All US airports may soon have facial recognition software activated to scan each and every passenger regardless of their citizenship. The plan was first proposed for select airports and international passengers only, but the Customs and Border Protection (CBP) department has suggested it be made mandatory for all passengers, even if they are holding US passports.

The initial plan was to register visitors leaving the country using facial recognition. But now it is proposed that facial scans be made mandatory for any passenger when they, leave, re-enter the country or pass through TSA (Transportation Security Administration) checkpoints.

"As soon as you check in for arrivals or departure, we're going to stage your photo in that database. We want to make it available for every transaction in the airport where you have to show an ID today," John Wagner, deputy assistant commissioner at CBP, told the media.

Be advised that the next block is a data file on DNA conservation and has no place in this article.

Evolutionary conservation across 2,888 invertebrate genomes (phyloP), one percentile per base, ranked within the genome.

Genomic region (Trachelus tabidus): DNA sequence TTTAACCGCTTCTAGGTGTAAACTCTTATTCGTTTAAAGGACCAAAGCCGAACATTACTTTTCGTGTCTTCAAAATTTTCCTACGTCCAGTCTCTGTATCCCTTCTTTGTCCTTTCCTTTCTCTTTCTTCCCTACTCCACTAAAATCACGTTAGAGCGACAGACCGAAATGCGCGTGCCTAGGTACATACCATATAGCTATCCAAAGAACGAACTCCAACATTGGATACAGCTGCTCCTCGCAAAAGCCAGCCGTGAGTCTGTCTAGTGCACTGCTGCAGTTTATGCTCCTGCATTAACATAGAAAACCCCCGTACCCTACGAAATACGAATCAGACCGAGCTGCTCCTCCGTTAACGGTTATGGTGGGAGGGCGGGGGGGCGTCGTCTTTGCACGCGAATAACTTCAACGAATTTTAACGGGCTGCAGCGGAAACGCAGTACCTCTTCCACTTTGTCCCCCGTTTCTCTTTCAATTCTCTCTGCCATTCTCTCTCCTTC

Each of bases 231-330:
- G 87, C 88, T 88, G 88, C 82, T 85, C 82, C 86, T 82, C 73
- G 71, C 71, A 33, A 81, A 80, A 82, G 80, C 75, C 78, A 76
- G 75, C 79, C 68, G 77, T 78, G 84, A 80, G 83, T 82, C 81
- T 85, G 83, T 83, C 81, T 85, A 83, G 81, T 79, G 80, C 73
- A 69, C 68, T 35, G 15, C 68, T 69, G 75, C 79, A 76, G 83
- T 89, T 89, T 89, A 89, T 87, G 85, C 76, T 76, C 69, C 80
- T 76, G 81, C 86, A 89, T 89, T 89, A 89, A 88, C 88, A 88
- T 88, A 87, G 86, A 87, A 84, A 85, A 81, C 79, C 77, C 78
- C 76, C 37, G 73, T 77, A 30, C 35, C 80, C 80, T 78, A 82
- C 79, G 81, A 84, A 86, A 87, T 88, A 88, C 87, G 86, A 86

The agency aims to create an airport-wide system dubbing it as the The Biometric Pathway, where along with regular passenger details, facial scans become mandatory. At present, the Exit program is being tested on a flight from Atlanta to Tokyo, and will soon roll out in seven new airports.

The mechanism is limited to the airport departure gates for now and expanding it to all check points will depend on the cooperation from partner agencies like the TSA. There is already a significant interest in using facial recognition especially from airlines like Delta which sees it as an opportunity to improve customer experience.

"We are working closely with stakeholders to ensure successful implementation of biometric exit and exploring potential for inbound arrivals and other processes," an agency representative told the Verge.